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Looking for a Job in International Development? Ignore This Advice

Looking for a Job in International Development? Ignore This Advice

While good job advice can help you get over some initial hurdles in job seeking—like the importance of tailoring your resume and cover letter for each job—various fields and professions have different expectations for job candidates (for example, if you’re a designer or copy writer, you’ll likely need a portfolio. If you’re an accountant, not so much).

Kate Warren, the the director of global recruiting services at Devex, highlights five common pieces of career advice that she believes won’t help you land a job in international development. Here is one that stood out to us:

"You need to get a degree in international development

I was talking to an engineer recently who said she really wanted to work in global development but was advised by others that she would need to go back to school to get a master’s in international development, despite already having a master’s degree in engineering.

A master’s in international development can be a fine degree program to choose if you aren’t sure about where you want to specialize and will provide fundamentals that can cross-cut many sectors of development. But the industry is becoming more specialized, resulting in a higher demand for technical degrees. A degree in public health, econometrics, agriculture, environmental science and certainly engineering can be more useful to an international development career than a general degree.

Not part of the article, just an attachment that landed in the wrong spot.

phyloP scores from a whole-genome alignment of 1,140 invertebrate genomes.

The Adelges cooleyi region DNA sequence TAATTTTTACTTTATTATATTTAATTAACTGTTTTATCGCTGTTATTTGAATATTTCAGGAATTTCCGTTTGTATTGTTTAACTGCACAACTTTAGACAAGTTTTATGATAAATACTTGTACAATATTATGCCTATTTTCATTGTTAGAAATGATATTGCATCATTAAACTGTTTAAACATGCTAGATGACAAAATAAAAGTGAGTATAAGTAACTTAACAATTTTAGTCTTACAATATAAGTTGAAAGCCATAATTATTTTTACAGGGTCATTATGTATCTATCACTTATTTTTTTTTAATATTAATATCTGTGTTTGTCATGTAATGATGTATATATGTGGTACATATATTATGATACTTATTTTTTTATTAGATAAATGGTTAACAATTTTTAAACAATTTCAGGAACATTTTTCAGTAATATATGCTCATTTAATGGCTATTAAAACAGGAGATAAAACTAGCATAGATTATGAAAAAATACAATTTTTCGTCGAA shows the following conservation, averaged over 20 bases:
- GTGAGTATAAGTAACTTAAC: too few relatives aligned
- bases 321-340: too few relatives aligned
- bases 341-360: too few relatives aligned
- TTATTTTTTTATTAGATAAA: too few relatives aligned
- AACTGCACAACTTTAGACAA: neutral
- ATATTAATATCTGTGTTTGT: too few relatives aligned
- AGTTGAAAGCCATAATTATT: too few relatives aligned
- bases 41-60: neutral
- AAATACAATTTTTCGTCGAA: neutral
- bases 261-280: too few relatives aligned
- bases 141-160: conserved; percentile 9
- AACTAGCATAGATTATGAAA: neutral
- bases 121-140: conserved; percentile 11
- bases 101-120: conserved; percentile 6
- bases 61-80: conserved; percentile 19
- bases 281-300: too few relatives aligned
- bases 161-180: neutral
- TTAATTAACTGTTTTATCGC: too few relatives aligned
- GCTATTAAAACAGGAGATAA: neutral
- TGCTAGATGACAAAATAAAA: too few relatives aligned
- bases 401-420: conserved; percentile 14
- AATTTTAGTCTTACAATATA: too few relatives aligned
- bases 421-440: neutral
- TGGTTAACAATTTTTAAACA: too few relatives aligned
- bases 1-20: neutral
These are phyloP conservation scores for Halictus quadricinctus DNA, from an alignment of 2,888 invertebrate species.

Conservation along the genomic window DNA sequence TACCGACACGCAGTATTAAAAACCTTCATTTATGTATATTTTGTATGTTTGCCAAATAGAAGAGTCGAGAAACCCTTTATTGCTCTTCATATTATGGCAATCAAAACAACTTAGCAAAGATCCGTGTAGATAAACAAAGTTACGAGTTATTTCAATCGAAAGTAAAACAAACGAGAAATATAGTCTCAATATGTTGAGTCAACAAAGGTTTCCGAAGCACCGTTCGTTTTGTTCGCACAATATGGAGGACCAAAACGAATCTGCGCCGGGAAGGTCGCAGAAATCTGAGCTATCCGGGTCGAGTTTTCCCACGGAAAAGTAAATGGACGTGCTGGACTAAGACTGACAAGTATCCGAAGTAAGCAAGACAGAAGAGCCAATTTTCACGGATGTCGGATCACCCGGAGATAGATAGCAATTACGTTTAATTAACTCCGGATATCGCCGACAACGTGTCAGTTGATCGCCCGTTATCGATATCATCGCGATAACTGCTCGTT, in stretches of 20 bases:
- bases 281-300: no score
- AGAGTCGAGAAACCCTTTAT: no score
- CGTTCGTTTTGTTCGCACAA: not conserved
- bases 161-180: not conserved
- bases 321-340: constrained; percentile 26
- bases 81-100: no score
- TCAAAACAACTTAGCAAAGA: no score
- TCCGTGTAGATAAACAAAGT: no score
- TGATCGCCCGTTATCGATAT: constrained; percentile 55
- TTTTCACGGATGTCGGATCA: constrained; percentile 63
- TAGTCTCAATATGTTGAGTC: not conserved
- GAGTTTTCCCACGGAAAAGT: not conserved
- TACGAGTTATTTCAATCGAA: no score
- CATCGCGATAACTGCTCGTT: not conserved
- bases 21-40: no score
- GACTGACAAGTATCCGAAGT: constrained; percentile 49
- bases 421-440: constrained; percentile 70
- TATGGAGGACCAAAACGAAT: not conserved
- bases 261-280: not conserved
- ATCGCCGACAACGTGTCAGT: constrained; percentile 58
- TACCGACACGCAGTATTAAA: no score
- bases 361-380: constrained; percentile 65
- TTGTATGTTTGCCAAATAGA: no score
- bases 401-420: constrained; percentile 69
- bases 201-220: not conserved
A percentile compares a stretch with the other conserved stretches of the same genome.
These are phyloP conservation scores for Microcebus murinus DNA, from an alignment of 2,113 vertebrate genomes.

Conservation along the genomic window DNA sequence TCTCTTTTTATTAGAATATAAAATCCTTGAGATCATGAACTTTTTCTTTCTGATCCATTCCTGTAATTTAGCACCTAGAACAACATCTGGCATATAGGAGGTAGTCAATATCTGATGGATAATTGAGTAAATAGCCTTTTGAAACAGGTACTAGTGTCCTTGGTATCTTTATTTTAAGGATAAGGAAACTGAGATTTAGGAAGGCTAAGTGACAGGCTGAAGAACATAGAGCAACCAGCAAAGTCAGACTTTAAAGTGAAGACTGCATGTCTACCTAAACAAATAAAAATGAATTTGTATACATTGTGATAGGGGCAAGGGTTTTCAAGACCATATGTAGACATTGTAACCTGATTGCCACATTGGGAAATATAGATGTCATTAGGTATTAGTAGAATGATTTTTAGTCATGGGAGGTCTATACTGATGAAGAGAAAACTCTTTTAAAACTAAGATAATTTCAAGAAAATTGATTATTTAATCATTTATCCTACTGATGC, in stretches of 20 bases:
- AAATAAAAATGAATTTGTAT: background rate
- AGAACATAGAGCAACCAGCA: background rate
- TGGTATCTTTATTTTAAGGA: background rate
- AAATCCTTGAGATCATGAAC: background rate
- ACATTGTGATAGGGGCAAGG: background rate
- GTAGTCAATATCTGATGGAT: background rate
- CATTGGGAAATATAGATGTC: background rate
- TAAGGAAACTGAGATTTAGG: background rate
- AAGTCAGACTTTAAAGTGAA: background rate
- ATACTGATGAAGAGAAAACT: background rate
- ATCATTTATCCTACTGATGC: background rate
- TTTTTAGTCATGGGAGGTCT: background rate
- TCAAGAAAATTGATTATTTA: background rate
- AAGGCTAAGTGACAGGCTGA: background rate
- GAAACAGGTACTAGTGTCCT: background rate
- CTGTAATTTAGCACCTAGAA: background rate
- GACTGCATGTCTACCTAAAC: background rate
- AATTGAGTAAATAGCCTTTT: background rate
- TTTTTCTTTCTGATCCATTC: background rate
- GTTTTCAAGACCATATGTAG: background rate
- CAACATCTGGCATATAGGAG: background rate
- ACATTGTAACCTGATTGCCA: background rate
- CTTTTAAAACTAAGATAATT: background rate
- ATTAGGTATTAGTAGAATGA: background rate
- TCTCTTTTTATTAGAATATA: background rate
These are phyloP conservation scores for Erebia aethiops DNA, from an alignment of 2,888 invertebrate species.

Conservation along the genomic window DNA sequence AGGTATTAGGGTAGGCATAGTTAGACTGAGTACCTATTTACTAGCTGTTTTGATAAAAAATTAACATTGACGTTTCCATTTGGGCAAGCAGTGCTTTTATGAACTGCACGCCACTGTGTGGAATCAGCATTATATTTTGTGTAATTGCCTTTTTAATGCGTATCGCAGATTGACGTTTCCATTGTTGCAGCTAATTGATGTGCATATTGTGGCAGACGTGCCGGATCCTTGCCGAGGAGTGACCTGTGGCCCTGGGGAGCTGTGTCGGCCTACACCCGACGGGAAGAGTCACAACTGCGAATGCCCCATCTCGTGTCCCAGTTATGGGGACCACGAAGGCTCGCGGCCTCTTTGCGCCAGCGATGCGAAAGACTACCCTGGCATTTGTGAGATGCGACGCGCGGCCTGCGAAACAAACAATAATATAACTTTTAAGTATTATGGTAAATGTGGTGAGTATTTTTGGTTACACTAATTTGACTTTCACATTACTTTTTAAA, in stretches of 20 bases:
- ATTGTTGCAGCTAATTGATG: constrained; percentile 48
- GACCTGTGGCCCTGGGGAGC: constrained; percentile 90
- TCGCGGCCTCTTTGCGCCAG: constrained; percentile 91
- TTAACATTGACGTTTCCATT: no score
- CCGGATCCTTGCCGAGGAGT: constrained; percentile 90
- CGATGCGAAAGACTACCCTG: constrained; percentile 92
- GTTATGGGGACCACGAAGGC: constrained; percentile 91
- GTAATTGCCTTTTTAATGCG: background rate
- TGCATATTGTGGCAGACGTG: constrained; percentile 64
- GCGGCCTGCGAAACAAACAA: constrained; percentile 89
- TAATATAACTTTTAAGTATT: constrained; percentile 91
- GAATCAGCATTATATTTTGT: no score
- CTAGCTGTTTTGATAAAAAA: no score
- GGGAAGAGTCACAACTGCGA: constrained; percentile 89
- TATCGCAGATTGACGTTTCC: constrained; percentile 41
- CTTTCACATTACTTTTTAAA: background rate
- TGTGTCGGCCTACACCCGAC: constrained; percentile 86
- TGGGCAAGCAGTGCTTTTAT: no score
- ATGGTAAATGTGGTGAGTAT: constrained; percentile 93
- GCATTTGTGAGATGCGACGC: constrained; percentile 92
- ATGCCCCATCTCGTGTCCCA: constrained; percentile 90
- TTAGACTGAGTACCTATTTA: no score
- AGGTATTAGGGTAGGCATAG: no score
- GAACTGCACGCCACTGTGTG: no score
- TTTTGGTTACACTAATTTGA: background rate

For this aspiring global development engineer, her time and money would be much better spent on gaining real experience rather than adding an additional degree."

Read the rest of her advice on Devex.

This point reminded me of an interview we did last year with Asiyah Sharifi, head of legal and regulatory affairs at Afghanistan Financial Service (AFS), a private company that provides legal and financial support to businesses and nonprofits operating in Afghanistan. She also noted that there is a need for more specialized and hard skills in international work, “What can you offer that’s not already in that country? This is where a technical skill is important too. Soft skills are more difficult to translate internationally. An engineer might have an easier time finding a work.”


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by Allison Jones

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